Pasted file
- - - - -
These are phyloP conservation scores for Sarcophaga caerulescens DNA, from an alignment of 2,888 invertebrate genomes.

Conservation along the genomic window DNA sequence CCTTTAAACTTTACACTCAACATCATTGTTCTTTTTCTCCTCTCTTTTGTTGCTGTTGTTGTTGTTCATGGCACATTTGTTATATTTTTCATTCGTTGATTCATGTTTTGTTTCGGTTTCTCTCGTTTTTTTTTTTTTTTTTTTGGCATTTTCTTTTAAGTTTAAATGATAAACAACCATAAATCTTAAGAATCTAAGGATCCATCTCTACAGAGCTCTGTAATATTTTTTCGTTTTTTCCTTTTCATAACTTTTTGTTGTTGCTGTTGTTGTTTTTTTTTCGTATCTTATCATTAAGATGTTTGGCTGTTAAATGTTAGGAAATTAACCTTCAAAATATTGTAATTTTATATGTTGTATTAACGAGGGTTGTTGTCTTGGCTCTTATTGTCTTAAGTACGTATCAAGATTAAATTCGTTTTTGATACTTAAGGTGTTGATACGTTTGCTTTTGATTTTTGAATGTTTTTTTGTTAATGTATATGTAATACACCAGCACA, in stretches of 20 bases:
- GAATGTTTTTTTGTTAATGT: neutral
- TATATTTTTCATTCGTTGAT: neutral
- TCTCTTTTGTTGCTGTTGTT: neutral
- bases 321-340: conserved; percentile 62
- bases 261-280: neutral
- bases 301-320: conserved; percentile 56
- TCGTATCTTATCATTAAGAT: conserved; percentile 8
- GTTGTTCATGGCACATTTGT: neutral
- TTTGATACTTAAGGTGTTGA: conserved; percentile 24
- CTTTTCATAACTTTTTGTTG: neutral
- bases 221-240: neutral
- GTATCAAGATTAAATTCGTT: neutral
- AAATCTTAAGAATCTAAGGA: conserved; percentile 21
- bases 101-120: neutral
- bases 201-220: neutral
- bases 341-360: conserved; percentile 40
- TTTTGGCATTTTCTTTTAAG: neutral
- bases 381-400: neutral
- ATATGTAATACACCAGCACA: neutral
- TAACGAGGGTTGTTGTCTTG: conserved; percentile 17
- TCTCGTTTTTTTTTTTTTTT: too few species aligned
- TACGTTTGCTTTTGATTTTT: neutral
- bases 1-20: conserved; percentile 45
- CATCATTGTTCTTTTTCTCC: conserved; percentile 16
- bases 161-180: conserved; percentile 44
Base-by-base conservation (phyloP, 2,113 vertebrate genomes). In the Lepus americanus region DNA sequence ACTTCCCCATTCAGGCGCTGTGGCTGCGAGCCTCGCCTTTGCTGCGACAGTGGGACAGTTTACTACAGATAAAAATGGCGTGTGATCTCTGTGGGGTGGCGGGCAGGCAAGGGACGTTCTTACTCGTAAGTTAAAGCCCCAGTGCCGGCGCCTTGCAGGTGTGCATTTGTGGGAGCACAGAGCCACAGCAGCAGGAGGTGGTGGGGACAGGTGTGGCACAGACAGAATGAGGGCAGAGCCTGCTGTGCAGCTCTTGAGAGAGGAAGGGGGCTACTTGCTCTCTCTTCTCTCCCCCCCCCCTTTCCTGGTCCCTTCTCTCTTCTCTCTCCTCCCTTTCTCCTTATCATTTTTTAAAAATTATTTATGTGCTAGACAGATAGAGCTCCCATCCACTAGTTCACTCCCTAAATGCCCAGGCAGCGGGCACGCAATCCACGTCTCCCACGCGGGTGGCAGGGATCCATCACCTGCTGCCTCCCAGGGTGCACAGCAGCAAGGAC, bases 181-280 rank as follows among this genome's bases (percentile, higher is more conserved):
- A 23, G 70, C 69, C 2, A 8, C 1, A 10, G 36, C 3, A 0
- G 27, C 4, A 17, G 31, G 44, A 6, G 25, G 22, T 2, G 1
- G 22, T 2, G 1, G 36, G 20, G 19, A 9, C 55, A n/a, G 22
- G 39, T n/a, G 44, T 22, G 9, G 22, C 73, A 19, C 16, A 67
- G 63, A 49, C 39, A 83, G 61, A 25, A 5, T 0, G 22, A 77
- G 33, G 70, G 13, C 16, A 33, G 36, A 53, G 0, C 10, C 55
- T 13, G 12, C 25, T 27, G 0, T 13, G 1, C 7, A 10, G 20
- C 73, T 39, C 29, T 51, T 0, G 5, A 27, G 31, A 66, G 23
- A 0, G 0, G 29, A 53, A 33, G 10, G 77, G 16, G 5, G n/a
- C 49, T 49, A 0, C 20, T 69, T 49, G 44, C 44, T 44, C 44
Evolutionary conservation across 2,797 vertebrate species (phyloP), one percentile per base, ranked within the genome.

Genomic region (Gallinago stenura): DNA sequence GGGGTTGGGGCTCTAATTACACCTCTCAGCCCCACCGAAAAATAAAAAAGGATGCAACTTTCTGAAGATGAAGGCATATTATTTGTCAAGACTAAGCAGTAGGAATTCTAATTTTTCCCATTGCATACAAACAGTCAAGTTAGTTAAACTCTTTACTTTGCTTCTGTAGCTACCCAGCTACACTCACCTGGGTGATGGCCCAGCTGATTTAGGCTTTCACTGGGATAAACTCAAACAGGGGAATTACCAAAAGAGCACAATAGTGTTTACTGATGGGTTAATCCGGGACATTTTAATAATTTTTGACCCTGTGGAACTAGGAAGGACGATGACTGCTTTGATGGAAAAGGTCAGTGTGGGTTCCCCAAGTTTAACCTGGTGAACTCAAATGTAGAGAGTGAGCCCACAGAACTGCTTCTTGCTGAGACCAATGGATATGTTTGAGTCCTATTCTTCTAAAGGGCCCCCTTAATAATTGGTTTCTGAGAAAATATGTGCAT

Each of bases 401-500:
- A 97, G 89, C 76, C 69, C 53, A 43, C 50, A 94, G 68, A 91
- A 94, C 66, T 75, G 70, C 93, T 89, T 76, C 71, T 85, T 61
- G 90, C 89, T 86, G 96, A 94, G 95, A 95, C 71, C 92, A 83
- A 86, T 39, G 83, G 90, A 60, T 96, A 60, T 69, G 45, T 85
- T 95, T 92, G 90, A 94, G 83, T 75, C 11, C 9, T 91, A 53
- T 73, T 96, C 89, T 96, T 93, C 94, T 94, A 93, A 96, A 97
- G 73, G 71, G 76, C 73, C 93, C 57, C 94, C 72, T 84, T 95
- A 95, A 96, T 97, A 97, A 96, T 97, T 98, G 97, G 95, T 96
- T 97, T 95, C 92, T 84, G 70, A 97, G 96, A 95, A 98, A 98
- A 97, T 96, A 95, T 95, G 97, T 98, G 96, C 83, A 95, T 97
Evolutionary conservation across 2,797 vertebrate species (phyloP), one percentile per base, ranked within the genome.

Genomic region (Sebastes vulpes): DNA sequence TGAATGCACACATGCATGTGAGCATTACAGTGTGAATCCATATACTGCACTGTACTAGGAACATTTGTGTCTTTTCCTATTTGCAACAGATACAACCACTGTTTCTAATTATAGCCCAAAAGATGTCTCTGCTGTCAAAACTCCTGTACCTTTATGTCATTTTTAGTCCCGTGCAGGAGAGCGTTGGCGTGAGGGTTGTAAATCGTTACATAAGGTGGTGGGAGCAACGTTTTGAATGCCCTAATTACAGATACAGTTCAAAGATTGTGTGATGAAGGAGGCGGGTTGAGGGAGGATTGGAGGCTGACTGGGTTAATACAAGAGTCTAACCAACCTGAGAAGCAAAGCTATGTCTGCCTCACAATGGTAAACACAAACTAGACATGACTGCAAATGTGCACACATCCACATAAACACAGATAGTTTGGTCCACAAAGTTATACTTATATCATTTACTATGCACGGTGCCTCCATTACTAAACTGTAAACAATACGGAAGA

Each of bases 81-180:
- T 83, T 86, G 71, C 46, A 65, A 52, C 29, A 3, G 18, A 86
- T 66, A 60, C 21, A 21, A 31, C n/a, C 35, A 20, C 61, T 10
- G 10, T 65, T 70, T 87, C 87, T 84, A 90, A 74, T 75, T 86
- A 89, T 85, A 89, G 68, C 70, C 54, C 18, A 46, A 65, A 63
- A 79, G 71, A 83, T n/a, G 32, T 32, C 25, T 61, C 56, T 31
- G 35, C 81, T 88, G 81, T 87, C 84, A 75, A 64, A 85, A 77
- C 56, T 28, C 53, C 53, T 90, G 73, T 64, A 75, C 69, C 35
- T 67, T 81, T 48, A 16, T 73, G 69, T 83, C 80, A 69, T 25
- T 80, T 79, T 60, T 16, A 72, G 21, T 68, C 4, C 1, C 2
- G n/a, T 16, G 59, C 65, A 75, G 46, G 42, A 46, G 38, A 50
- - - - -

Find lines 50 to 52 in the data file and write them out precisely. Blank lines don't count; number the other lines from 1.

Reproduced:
- T 97, T 95, C 92, T 84, G 70, A 97, G 96, A 95, A 98, A 98
- A 97, T 96, A 95, T 95, G 97, T 98, G 96, C 83, A 95, T 97
Evolutionary conservation across 2,797 vertebrate species (phyloP), one percentile per base, ranked within the genome.